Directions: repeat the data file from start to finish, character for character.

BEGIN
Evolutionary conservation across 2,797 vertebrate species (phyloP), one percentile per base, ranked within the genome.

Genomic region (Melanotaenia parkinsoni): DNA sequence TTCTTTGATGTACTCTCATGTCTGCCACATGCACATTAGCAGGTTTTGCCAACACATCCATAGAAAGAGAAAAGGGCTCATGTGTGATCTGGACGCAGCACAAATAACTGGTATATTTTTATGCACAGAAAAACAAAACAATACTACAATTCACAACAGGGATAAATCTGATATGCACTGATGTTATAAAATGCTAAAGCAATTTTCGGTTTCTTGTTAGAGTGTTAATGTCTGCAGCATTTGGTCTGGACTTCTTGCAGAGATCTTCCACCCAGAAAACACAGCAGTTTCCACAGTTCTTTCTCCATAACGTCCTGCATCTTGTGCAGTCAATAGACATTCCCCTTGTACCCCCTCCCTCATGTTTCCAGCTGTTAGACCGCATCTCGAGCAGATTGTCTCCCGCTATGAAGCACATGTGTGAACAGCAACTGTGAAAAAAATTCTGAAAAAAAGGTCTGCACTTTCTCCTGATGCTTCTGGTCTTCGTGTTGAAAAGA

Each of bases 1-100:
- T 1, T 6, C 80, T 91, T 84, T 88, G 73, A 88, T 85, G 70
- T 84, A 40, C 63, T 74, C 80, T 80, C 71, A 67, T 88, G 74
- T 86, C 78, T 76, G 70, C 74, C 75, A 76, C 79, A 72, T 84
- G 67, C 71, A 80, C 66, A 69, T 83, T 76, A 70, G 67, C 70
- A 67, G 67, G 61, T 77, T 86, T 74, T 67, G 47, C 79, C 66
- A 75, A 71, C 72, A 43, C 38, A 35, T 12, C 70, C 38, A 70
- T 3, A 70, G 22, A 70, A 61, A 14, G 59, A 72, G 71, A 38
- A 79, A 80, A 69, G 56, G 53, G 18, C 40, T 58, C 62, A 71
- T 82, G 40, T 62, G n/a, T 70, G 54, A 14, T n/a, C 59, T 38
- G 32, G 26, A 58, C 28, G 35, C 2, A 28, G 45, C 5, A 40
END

Evolutionary conservation across 2,797 vertebrate species (phyloP), one percentile per base, ranked within the genome.

Genomic region (Melanotaenia parkinsoni): DNA sequence TTCTTTGATGTACTCTCATGTCTGCCACATGCACATTAGCAGGTTTTGCCAACACATCCATAGAAAGAGAAAAGGGCTCATGTGTGATCTGGACGCAGCACAAATAACTGGTATATTTTTATGCACAGAAAAACAAAACAATACTACAATTCACAACAGGGATAAATCTGATATGCACTGATGTTATAAAATGCTAAAGCAATTTTCGGTTTCTTGTTAGAGTGTTAATGTCTGCAGCATTTGGTCTGGACTTCTTGCAGAGATCTTCCACCCAGAAAACACAGCAGTTTCCACAGTTCTTTCTCCATAACGTCCTGCATCTTGTGCAGTCAATAGACATTCCCCTTGTACCCCCTCCCTCATGTTTCCAGCTGTTAGACCGCATCTCGAGCAGATTGTCTCCCGCTATGAAGCACATGTGTGAACAGCAACTGTGAAAAAAATTCTGAAAAAAAGGTCTGCACTTTCTCCTGATGCTTCTGGTCTTCGTGTTGAAAAGA

Each of bases 1-100:
- T 1, T 6, C 80, T 91, T 84, T 88, G 73, A 88, T 85, G 70
- T 84, A 40, C 63, T 74, C 80, T 80, C 71, A 67, T 88, G 74
- T 86, C 78, T 76, G 70, C 74, C 75, A 76, C 79, A 72, T 84
- G 67, C 71, A 80, C 66, A 69, T 83, T 76, A 70, G 67, C 70
- A 67, G 67, G 61, T 77, T 86, T 74, T 67, G 47, C 79, C 66
- A 75, A 71, C 72, A 43, C 38, A 35, T 12, C 70, C 38, A 70
- T 3, A 70, G 22, A 70, A 61, A 14, G 59, A 72, G 71, A 38
- A 79, A 80, A 69, G 56, G 53, G 18, C 40, T 58, C 62, A 71
- T 82, G 40, T 62, G n/a, T 70, G 54, A 14, T n/a, C 59, T 38
- G 32, G 26, A 58, C 28, G 35, C 2, A 28, G 45, C 5, A 40